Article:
3 Reasons to Use Twitter in Your Educational Marketing

twitterMost companies use Twitter the same way they use advertising – as a one-way communication blast. Although it is easy to set up and manage your Twitter account this way, it is limiting and off-putting to your target audience. They quickly see through your self-serving Tweets, and tune you out. Often, for good. If you think of your website as “information central” and your Twitter account as an “outpost,” gathering and sharing intelligence, then you’ve got the right idea.The three best ways to use Twitter in your marketing are:

 

  • Research
  • Building Awareness
  • Establishing Authority

You can think of research in this sense as keeping your ear to the ground. Educators are talking and sharing on Twitter. They share what’s happening in their classrooms and schools, what they think about education issues, and what they need help with. Twitter is a direct channel to the connected educator…the educator who is actively invested in learning how to be more effective by connecting with other educators across the country. Building a community of interest and awareness of your products is the goal on Twitter. It is not a direct sales channel. As you know, educators are particularly sensitive to marketing spiels. Once they determine you are more interested in selling your stuff than in helping them, they’re gone. They’ll pass right over you.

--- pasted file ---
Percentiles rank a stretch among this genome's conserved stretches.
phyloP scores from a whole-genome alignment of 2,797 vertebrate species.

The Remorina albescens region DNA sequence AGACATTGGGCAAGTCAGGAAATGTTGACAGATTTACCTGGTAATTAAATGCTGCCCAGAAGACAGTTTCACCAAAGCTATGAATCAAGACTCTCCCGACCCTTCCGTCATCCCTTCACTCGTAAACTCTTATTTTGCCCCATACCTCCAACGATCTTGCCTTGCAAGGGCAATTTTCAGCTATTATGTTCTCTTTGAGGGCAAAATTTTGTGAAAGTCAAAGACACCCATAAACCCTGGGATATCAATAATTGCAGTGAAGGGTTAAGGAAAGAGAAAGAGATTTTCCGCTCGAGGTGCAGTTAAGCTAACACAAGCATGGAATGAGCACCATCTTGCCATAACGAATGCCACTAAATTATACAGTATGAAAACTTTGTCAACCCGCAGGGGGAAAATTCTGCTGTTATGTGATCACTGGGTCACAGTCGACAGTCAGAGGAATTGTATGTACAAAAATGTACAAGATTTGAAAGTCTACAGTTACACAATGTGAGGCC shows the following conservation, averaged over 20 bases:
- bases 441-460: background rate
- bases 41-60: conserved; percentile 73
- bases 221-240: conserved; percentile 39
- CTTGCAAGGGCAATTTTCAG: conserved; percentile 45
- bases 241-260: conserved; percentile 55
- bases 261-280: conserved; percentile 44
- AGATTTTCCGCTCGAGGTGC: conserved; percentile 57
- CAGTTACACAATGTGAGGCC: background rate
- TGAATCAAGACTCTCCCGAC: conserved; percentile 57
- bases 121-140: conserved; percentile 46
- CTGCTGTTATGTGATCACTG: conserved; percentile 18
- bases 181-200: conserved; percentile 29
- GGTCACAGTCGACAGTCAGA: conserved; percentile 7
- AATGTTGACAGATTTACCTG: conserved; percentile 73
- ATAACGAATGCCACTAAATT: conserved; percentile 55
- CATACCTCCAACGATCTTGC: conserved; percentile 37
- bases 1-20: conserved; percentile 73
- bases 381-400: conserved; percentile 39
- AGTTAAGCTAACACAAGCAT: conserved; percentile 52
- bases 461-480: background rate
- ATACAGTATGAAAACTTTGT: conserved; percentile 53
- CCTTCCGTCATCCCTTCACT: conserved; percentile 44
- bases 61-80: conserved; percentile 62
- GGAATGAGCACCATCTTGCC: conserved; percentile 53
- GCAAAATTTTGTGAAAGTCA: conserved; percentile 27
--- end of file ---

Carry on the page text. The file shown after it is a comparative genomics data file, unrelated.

So, how do you build community and awareness without turning off educators?

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3 Ways to Optimize Your Investment of Time in Social Media

 

Time to go One of the biggest objections to launching a social media plan is concern about the investment of time and money.

Straightforward social media plans do not have to cost a lot of money. You can certainly spend a lot of money, but more expensive does not necessarily equate to more successful.

The largest component of any social media plan is time. Whether it’s your time, a team member’s time or a freelancer’s time, it takes time and lots of it.

There are a number of automation programs that can make social media more efficient: Hoot Suite, Hubspot, and Wildfire are three of the most popular. However, you don’t want to sacrifice engagement and building relationships for greater efficiency. Even the best automation plans require time spent on interaction with your community.

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Insights from ‘The Zen of Social Media Marketing’ Guru Shama Hyder Kabani-a Review

 

front cover of the zen of social media marketingRight at the outset in the book’s introduction, Kabani points out the primary difficulty marketers have with social media. Their challenge is that they’re trying to apply traditional marketing rules to what essentially is a platform outside their control.